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April 29, 2021

International update: Global Covid cases approach 150 million as India suffers worst day of pandemic

By Paul Dennis

29 April

Global: The global Covid death toll is still rising past the grim tally of 3.1 million with a figure of 3,151,064 according to researchers at Johns Hopkins University. Meanwhile, infections have passed 149 million world wide and appear to be accelerating towards 150 million.

US: Covid -19 infections have passed 32.2 million. Meanwhile, the US coronavirus death toll is 574,326 according to Johns Hopkins University data.

India: India suffered its worst day yet of the pandemic, as both new Covid-19 cases and deaths break previous records. Crematoriums in Delhi have become so overloaded with bodies that they are running out of both space and wood, and are being forced to build makeshift funeral pyres on spare patches of land.

The Indian Ocean Island nation of Mauritius has donated 200 oxygen concentrators to India to help its medical staff treat patients suffering from the coronavirus, Prime Minister Pravind Kumar Jugnauth said on Twitter. Mauritius began its inoculation campaign in January using 100,000 Covishield vaccines it received from India’s government.

Africa: Almost 30 million people will need humanitarian assistance and protection in the Sahel and the Lake Chad basin in 2021 amid a deepening crisis, a report by the UN office for the coordination of humanitarian affairs (Unocha) has estimated. Poverty, the climate emergency, armed conflicts, chronically high food insecurity and malnutrition have all contributed to the worsening crisis, and across the region Covid-19 is further compounding acute needs.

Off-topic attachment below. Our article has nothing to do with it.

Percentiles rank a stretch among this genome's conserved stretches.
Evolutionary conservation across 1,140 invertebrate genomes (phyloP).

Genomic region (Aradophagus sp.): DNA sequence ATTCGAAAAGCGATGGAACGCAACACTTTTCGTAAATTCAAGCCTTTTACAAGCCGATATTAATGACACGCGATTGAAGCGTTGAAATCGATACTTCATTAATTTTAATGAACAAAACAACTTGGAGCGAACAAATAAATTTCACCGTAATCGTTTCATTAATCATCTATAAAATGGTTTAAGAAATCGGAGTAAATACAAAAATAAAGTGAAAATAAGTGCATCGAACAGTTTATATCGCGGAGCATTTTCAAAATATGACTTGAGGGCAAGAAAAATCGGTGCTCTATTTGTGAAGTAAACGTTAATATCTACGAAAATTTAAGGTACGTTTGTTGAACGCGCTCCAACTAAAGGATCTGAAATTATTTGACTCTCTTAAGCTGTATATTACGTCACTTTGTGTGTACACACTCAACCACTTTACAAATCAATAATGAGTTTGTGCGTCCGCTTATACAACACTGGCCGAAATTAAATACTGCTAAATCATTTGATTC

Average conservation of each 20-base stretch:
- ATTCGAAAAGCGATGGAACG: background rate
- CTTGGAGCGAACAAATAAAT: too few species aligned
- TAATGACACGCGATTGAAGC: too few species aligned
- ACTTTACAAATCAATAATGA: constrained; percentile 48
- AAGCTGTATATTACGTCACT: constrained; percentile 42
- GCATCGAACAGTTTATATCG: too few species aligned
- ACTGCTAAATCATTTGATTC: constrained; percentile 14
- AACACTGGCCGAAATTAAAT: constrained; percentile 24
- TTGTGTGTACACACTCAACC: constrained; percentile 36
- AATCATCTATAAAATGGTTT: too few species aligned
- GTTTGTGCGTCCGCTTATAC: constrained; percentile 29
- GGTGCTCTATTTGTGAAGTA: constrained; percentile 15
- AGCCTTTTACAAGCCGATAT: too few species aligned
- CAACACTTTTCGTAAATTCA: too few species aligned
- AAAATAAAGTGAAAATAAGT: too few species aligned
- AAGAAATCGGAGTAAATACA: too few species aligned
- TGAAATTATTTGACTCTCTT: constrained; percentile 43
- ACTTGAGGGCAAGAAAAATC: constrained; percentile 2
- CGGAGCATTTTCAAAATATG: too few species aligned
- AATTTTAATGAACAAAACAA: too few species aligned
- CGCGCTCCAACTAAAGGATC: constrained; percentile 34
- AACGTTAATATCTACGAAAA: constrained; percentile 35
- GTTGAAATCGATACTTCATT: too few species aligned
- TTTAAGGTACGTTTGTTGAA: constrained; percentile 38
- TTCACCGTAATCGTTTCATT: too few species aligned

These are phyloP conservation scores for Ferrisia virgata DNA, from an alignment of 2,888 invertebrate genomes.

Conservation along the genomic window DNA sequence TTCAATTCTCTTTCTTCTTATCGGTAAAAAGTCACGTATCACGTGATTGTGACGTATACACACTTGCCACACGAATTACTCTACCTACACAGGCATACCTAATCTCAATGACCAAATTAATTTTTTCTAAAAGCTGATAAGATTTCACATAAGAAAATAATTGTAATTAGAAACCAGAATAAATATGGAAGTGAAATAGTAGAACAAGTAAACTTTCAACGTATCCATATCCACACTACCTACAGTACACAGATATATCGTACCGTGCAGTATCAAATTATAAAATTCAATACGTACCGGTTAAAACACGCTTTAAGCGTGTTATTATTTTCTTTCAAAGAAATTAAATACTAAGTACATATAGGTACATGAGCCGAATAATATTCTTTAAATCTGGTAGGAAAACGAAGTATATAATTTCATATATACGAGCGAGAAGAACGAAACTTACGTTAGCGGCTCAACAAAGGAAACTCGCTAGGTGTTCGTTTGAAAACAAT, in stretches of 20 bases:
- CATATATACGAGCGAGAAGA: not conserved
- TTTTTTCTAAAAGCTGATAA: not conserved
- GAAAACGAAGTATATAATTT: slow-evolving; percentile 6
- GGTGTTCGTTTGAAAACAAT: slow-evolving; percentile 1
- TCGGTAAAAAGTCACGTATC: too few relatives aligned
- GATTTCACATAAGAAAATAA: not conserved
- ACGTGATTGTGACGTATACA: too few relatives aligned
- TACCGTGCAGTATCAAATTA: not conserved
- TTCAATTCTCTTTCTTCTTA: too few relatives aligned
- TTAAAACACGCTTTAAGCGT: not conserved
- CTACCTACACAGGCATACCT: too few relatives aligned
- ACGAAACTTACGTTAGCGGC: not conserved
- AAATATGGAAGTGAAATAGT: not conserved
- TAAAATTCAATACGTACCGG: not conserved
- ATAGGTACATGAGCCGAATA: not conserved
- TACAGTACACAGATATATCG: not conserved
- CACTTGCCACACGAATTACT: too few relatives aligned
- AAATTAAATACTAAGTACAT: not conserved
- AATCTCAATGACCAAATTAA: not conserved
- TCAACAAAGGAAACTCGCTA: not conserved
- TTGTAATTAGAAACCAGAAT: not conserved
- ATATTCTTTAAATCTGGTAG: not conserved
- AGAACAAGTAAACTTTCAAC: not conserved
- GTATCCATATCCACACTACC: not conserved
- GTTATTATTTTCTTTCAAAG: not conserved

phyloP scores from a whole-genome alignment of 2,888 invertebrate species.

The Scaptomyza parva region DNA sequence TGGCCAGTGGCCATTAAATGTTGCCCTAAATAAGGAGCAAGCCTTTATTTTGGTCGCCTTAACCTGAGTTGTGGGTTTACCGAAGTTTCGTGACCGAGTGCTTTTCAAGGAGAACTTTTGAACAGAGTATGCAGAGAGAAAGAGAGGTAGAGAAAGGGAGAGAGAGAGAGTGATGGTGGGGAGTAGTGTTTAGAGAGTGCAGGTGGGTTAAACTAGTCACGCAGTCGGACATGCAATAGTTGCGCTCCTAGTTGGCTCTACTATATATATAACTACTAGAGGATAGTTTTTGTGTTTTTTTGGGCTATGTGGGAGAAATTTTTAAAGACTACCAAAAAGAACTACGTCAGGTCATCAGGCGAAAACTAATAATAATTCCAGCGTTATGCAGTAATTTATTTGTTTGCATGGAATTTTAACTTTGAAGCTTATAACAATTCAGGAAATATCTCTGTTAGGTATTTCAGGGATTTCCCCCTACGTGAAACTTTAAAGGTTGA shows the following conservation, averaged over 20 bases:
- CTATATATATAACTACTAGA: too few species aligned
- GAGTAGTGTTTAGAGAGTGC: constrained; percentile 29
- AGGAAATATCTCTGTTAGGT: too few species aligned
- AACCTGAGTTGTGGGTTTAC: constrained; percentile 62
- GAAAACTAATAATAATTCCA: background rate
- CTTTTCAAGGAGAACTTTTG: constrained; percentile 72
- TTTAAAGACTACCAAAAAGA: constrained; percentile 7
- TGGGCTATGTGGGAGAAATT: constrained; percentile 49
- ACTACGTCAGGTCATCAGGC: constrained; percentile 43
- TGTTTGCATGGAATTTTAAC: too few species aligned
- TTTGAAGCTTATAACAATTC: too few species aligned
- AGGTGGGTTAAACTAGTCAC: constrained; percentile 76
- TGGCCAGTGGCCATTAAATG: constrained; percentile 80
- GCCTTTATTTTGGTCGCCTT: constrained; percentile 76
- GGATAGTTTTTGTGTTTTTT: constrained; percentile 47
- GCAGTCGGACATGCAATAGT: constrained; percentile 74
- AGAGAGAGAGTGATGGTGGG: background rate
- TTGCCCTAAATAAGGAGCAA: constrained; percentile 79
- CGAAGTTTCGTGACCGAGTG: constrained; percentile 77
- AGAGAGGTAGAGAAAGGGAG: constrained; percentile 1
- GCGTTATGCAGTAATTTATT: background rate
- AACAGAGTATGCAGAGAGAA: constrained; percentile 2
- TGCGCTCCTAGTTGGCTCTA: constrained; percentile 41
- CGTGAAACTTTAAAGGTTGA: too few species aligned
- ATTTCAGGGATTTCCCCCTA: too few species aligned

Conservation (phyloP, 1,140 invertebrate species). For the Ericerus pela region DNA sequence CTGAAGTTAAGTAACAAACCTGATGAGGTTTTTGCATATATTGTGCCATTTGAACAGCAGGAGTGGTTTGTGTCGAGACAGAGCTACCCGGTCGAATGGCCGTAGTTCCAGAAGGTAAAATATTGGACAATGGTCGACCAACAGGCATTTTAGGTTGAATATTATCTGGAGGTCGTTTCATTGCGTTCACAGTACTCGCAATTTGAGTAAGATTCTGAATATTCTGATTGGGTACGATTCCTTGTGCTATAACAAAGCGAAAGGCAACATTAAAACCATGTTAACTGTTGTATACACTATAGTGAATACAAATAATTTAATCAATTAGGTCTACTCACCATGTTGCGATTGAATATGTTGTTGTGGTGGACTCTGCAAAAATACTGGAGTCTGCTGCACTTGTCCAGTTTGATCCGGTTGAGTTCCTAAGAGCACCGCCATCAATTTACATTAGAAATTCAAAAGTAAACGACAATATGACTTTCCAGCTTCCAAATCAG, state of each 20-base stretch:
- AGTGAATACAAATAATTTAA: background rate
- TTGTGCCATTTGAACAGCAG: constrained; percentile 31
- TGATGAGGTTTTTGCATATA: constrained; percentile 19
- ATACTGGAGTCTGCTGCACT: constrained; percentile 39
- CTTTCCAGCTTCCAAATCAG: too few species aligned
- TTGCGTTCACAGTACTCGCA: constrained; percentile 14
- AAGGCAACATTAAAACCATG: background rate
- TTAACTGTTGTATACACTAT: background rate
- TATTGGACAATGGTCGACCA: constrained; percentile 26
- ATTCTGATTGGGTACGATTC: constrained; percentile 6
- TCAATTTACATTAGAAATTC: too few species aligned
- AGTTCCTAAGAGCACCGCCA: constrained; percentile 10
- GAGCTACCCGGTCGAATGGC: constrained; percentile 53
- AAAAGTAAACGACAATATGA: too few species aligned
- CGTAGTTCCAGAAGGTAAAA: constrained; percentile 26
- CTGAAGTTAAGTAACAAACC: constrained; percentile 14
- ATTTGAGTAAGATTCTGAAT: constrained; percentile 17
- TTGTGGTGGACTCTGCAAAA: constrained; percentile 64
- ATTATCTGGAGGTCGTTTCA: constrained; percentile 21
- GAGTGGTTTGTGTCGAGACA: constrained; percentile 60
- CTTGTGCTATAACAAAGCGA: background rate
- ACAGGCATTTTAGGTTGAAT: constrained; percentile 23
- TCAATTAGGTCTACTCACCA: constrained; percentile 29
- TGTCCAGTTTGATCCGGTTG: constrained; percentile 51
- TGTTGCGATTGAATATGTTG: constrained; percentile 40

Singapore: A 46-year-old nurse in Singapore who was fully vaccinated earlier this year has tested positive for Covid-19, the Ministry of Health said. Tan Tock Seng Hospital locked down one of its wards and tested patients and staff who had been in it. Four more cases have tested preliminarily positive – a doctor and three patients. All staff who treated infected patients at Tan Tock Seng Hospital’s Ward 9D, as well as all visitors, patients and people working in the ward, will be placed on quarantine. Singapore’s community cases have risen slightly in recent days, up to 13 this past week from 9 last week.

Vaccine news

Global: Vaccines from Pfizer-BioNTech and Moderna reduced the risk of being hospitalized for Covid-19 among fully immunized older adults by 94%, and by 64% for those who received only one of the two-shot regimens, according to a Centers for Disease Control and Prevention report. The study evaluated 417 hospitalized patients who were 65 and older between January and late March, 130 of whom had received at least one dose of a coronavirus vaccine. The results were in line with clinical trial findings.

US: President Joe Biden declared in his first speech to Congress that the US has turned a corner on the pandemic. He also urged people to get vaccinated and hailed a rollout that has delivered more than 315 million shots. “Our progress these past 100 days against one of the worst pandemics in history is one of the greatest logistical achievements our country has ever seen,” he said.